In addition to these issues, they may get ear infections if their ears are not cleaned regularly, because of their floppy ears.
Wiener dogs have moderate energy levels and should get regular exercise in order to keep them at a healthy weight and to build muscles that will help support their skinny backs. Time playing outside and a couple walks a day are necessary for them to have a proper outlet for their energy.
Because of their long backs, watch out when they are playing to make sure they’re not doing anything that could cause damage. For example, running up and down stairs or jumping on and off things could potentially hurt their backs.
Friendly With…(Dogs? Strangers? Cats/Other Pets?)
Dachshunds can be good with other dogs if they are a part of the family, especially with other Dachshunds. However, it’s not uncommon for them to be reactive around strange dogs, which is why training, socialization, and a watchful eye are all important.
Similarly, Dachshunds may be confused by new people, so it’s important to socialize them with strangers from a young age.
Dachshunds also may be wary around cats, but if they’re introduced at a young age, then they’ll likely live together peacefully.
Coat & Grooming
There are three coat types for Dachshunds: smooth-coated, longhaired, and wirehaired. All three are moderate shedders and need a moderate level of grooming.
Longhaired Dachshunds require a bit more grooming, as they need more frequent brushing if they have a thicker coat.
Wirehaired Dachshunds should be hand-stripped a few times a year (a process that removes dead hair) and some trimming of areas with longer hair should be done regularly.
Smooth-coated Dachshunds require very little grooming, with just regular washing and brushing.
Because of all three groups’ droopy ears, cleaning their ears regularly is important for preventing ear infections.
Their recognizable shape makes them a quirky breed when compared to other dog breeds. Their unique body requires extra care to make sure that they are comfortable. As they were bred to burrow down badger holes, it’s not unusual to see them burrowing under blankets or digging into the ground just for the heck of it.
Toys Dachshunds Would Like Best
Let’s talk toys! Because of their hunting instincts, some Dachshunds like Fetch Toys they can chase after. Small balls and ropes should do the trick! Puzzle Toys that allow them to sniff out treats can also keep them mentally stimulated so that they don’t have destructive behaviors.
Multi-part toys like “Andi’s Famous Dumplings,” as depicted above, are often a big hit with this wiener breed.
Dachshunds also have high energy that can be released by going to town on durable Super Chewer Toys. These will keep your Dachshund busy and help prevent them from getting into trouble.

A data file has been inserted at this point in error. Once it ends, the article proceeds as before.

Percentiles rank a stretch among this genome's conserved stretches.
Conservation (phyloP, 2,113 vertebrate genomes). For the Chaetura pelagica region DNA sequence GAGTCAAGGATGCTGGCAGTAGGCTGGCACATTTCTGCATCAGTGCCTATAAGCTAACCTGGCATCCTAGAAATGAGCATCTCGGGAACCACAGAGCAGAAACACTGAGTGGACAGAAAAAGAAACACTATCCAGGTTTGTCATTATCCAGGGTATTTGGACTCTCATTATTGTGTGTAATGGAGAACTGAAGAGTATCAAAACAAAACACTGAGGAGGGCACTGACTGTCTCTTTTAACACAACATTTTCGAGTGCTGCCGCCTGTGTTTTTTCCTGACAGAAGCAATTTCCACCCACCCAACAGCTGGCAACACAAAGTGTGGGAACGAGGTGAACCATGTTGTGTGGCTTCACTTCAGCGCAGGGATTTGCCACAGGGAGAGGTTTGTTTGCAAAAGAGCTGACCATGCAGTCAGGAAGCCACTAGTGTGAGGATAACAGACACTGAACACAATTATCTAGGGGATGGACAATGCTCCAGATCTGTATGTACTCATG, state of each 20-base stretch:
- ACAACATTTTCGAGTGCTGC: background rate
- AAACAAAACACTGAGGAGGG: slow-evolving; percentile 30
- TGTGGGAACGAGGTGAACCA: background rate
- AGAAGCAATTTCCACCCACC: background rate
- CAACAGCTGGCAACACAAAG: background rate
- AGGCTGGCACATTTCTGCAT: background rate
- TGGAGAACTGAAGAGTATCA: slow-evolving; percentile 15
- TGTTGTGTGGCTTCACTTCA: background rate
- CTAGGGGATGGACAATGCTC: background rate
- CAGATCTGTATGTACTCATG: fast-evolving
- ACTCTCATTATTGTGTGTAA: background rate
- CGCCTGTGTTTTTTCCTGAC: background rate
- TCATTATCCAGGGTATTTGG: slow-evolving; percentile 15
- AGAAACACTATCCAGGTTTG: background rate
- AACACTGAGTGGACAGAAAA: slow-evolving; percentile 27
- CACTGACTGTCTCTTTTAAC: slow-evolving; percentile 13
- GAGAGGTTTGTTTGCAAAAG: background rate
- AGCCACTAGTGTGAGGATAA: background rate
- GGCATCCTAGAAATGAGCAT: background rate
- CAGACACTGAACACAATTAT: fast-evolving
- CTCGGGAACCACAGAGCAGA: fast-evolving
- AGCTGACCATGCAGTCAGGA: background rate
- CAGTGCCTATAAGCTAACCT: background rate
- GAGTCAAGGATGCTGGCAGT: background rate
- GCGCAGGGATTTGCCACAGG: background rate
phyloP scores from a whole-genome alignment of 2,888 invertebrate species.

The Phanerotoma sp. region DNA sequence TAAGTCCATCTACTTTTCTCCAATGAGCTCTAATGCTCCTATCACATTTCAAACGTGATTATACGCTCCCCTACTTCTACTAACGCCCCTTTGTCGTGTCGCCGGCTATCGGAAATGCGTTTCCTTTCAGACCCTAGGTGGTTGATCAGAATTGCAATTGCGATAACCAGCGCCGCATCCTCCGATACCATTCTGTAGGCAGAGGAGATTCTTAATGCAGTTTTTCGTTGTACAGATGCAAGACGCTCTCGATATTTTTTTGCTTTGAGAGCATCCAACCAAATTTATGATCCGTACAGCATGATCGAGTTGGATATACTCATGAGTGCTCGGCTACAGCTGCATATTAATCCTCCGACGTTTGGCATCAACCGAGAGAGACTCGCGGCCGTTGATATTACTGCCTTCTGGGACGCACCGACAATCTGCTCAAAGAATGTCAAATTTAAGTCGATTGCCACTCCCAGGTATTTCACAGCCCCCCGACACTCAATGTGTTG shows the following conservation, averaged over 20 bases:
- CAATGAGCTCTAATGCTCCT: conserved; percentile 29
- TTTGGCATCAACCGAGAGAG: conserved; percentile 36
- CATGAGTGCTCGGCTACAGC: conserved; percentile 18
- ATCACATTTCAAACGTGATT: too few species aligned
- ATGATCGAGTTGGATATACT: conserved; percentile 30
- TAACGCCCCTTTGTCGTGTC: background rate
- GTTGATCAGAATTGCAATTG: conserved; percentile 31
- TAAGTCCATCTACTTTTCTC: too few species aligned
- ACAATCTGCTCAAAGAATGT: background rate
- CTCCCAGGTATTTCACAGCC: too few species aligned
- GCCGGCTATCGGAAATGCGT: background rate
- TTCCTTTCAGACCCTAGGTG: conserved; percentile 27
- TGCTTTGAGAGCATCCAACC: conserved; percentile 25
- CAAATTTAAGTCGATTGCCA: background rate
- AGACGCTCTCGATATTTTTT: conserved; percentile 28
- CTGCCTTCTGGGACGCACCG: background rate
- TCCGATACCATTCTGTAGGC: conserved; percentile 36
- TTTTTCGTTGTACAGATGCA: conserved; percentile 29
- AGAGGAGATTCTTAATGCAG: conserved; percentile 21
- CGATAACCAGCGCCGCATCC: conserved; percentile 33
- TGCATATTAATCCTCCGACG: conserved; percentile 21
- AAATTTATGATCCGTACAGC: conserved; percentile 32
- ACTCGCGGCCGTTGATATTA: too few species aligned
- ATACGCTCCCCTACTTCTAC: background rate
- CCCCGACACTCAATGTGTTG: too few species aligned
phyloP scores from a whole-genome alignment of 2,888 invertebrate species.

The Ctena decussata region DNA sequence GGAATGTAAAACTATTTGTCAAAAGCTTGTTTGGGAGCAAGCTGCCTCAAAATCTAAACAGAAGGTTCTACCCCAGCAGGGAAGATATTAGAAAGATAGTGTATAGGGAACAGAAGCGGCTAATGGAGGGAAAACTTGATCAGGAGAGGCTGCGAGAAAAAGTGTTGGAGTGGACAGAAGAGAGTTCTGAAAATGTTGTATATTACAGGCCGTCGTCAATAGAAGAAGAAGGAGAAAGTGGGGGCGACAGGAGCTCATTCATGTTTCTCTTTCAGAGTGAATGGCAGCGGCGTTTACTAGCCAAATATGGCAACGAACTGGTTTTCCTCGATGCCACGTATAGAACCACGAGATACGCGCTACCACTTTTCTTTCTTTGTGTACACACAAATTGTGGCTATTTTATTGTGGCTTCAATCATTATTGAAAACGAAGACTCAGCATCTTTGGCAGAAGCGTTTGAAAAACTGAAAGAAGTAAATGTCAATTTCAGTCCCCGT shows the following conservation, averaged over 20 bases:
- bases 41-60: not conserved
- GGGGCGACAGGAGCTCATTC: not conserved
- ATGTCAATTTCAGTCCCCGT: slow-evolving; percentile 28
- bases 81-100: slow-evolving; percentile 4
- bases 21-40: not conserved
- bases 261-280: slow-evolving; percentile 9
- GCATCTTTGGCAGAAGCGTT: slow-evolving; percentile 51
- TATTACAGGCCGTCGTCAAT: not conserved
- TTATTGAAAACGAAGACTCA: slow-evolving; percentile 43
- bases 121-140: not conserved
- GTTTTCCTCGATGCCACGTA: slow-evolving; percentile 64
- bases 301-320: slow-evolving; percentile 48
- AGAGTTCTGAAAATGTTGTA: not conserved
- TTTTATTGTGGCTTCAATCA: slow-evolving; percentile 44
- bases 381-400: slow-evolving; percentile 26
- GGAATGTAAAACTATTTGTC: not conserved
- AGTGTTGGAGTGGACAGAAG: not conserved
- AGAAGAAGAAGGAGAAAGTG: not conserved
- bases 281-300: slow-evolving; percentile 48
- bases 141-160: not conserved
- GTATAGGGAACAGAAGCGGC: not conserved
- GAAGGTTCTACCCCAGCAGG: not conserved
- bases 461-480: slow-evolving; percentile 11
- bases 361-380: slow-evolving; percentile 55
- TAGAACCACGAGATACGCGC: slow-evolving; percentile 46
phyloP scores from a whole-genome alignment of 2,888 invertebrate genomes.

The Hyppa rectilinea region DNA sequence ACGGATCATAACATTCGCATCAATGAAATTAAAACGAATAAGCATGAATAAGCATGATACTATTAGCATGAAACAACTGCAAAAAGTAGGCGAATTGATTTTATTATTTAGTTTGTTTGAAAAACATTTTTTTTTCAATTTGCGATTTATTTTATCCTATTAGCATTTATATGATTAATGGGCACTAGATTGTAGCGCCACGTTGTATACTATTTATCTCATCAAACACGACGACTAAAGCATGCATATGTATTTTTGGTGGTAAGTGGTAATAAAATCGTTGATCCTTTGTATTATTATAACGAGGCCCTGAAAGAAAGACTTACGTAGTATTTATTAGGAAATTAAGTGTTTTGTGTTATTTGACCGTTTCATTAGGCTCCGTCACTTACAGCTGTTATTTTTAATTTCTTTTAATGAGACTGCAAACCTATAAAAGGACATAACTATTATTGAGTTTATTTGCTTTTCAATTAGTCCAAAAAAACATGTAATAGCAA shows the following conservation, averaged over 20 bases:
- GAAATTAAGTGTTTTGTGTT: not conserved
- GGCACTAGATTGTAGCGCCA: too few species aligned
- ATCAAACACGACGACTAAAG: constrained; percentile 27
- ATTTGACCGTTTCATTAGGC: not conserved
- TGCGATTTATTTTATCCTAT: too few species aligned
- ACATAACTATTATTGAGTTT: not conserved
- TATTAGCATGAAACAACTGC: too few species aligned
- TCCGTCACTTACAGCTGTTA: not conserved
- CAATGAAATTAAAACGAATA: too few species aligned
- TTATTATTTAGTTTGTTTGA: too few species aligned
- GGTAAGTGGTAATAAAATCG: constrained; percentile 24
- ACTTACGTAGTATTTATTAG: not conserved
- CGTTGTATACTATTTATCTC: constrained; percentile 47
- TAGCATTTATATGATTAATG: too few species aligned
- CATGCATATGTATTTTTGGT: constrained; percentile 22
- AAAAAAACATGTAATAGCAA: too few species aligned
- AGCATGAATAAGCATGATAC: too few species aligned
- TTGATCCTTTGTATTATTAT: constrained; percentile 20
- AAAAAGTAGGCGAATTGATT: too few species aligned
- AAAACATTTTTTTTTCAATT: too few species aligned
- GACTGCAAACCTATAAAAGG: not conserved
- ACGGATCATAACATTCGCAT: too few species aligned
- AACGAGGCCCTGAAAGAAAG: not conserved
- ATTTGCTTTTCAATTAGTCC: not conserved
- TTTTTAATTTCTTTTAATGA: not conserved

Recommended Diet Or Supplements
Dachshunds really like to eat, so if you want to keep your dog(s) healthy, you’ll need to limit their food intake. They may continue to eat to the point of making themselves sick. Make sure portions are the right size for your dog’s needs and keep extra food and trash out of reach, as they have been known to eat anything edible they can find.
Because of their possible disk problems as a result of their little legs, supplements can help with certain issues. As always, consult a veterinarian before giving your Dachshund anything.
BARK’s Full Spectrum Hemp Oil is made of organically grown whole plants, grown in Colorado, and is non-psychoactive. It comes in 100mg, 250mg, and 500mg varieties, and can help with pet anxiety and pain relief. ($17.99-22.99.)
This joint supplement is veterinarian-formulated, made with all natural ingredients (glucosamine, MSM, chondroitin, and hyaluronic acid), and comes in the form of 150 soft chews. Basically, it looks and tastes just like delicious treats, and it could really help your Boston Terrier with their hip and joint issues. ($32.99.)
Dachshunds’ funny shape make them prone to back issues, so a ramp and a comfy bed can help protect their delicate spines. Ramps prevent jumping or running upstairs, which are the most common causes of back problems like IVDD. And after a long day of playing, they’ll want somewhere to cozy up while they watch their family relax at the end of the day.
This dog bed is great for supporting your pup’s tired body. A high quality combination of ergonomic memory foam and gel foam helps ease body aches, joint pain, hip dysplasia and arthritis. This bed offers the best therapeutic support for your hardworking pal. ($27.99-64.99.)
Notable Rescues to Find the Dachshund of Your Dreams
- Dachshund Rescue of North America (DRNA)
- All American Dachshund Rescue
- Little Paws Dachshund Rescue
- Adoptable Dachshunds on Petfinder
Notable Instagram Dachshunds
Andi the Dachshund is basically the total package. Pretty. Smart. Opinionated. While Pepper is…well, she’s pretty, too. And smart. She’s just a little awkward, is all. Together, they make the perfect odd couple.
This adorable, famous Dachshund has 730,000 followers and can be seen in different costumes and videos. He even has his own book!
This Instagram posts many different Dachshunds they see around New York City, showing that this city with a lot of people also has a lot of Dachshunds!
Bella is a longhaired miniature Dachshund from the UK who is very cuddly and spends a lot of time in nature.
Hansy is a Dachshund mix, and along with his Pit Bull brother Guybrush, they have adventures in Brooklyn. (Which mostly means they just nap under blankets and are lazy together.)
Elijah is a truly ridulous(ly adorable) Dachshund with a Doxbull brother named Cliff Clavin and a kitten sister, Soda. They’re great. Follow them!
***Looking for a gift to blow your Dachshund’s mind? Spoil them with BarkBox! Every month BarkBox delivers 2 original toys, designed in-house, 2 full bags of all-natural treats, and a chew. Sign up here and receive a free extra toy every month. <– This deal is worth up to $120 in value if you sign up for a 12-month subscription! 🙂
Featured image via The Rotten Hounds/Instagram